I’m already in a Pathfinder game, so that’s good. 🙂 I have also already begun to carve out the new shape of my career. I’m the Game Design Expert at Lone Wolf Development, I have a real plan to produce some fiction in a way I never have before, and I have more things as settled deals which just aren’t ready for announcement yet.

There will be dark times ahead, of course. That’s a fact of my life — I am at war with my own brain, and I take that war with me anywhere I go. But I don’t think those battles will be harder here than they were elsewhere. Yes, my support network is more virtual and less direct now, but then my sources of stress are also reduced. Yes, there are some big financial challenges we put off until after the move, but we are in a good place to tackle those. A lot of the things I thought would happen now look like they aren’t going to, but I knew not all of them would–just not WHICH ones wouldn’t. And, at least at the moment, I am sanguine with my prospects.

And for a while at least, there’s a whole city to explore. Will we go to the giant bridge club building? Visit one (or more) of the many minigolf courses? Pick a “favorite” restaurant, or game store? Go back to taking the occasional evening drive in air that cool but not cold?

Find the elusive Red Cathedral? Or Storm Arsenal? Fight the Brain eaters… or join them?

I don’t know.

But I look forward to finding out.

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New Job: LWD’s Game Design Expert

I am pleased to announce I am now the Game Design Expert at Lone Wolf Development. (Sometimes, nothing beats a face-to-face meeting at #GenCon.)

While I expect to still be doing many other things as well, including freelance and running RGG, this position is now a major part of my career.

More news when it’s fit to print. 🙂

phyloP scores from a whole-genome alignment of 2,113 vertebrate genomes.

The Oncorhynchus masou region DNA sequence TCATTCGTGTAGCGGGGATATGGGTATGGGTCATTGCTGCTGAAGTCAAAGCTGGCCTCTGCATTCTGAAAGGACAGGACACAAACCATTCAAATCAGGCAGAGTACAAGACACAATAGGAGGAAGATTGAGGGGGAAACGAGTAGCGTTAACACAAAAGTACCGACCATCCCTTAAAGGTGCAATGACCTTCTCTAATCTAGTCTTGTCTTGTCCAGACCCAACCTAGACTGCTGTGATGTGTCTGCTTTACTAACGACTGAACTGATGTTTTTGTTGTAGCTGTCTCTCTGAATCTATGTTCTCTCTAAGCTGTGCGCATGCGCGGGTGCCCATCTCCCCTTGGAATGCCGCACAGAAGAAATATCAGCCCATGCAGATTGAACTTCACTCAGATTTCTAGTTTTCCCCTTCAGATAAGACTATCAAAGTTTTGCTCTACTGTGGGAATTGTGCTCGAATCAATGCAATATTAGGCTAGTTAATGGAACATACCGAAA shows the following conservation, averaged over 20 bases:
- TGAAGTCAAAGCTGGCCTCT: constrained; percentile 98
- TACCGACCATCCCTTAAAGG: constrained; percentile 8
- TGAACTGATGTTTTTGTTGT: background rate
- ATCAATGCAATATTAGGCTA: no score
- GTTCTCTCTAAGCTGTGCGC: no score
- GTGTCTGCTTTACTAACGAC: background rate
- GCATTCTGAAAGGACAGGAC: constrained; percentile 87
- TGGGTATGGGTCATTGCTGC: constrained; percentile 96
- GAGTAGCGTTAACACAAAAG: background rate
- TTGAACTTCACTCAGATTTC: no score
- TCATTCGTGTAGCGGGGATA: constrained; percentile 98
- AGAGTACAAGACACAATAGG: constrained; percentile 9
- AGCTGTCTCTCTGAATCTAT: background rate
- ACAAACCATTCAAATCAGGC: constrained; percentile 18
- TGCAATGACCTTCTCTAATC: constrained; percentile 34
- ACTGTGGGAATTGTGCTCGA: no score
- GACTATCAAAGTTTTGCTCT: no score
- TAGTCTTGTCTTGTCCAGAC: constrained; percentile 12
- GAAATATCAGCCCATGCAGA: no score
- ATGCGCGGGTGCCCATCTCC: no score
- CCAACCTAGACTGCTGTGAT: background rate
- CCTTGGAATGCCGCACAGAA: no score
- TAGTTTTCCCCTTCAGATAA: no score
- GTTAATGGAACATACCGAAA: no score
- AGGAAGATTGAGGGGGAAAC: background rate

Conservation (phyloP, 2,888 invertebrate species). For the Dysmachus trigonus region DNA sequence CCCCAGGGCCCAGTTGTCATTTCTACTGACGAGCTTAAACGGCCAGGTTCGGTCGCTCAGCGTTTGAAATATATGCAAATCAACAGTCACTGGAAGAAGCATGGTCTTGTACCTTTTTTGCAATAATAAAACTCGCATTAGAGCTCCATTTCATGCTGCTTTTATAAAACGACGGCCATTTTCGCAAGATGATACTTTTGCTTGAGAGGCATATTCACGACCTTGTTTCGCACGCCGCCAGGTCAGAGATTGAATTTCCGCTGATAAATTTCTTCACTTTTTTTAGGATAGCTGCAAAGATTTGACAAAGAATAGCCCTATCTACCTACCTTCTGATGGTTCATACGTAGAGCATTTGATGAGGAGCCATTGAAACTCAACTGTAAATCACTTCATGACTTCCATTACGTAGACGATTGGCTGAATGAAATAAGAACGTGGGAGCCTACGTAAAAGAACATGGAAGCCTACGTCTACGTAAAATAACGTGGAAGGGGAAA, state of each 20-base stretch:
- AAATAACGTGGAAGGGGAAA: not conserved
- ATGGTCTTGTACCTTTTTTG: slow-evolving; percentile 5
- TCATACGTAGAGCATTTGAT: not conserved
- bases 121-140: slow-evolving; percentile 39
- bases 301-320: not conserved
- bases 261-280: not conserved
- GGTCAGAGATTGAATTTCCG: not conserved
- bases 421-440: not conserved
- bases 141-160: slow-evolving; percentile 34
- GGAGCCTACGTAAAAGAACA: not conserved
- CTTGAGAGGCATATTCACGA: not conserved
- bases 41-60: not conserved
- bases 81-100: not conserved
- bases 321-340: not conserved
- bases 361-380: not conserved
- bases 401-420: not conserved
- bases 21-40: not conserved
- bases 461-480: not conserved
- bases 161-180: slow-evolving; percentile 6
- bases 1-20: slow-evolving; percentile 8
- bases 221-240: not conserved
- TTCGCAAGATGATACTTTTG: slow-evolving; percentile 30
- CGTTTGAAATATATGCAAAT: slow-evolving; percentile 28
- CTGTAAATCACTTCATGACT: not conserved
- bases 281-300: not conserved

Shield Feats for PF 2E

Okay I’m at Gen Con, but I can’t help but want to play with some of the most interesting new rules of the  Pathfinder Second Edition Core Rulebook. Shields!

Here are some new shield-focused feats. I am still trying to decide how I want to present some of the new information PF2 feats need in my blog format, so here’s a first try.

Angle Shield[General][Feat 1]

Prerequisites Shield Block
You can angle your shield to deflect part of the force of a powerful blow. When you use the Shield Block feat, your shield takes 5 points less damage than normal (minimum 0).

Duck Down[General][Feat 3]

[Reaction]
Trigger: When you have your shield raised and are forced to make a saving throw.
You can duck down behind your shield, making it more difficult for spells and special abilities to target and effect you. You gain a +1 bonus to the triggering saving throw. You are no longer considered to have your shield raised.

Knock Aside [General][Feat 1]

When you are wielding a shield, you gain a +2 bonus to the Disarm, Force Open, Shove, and Trip actions of Athletics.

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Industry Insider: Guesstimating RPG Popularity/Sales

Sometimes, it’s useful to know how a given RPG is doing, both in absolute terms (how many units sold total, how many this month), and relatively (what is it doing better than? What is it doing worse than? Are it’s numbers trending up, or down?)

Especially if you are a 3pp and you are considering doing a licensed product linked to a core game, it can be useful to know how those core games are doing.

But, game companies don’t normally release numbers like that. And even if you want to compare a game to something you publish, you only have one set of those number (your units sold). (And sometimes you don’t even know that if you have things out to distributors with a returnability clause, meaning things you think you have sold might still come back to you and require a refund–but that’s another post).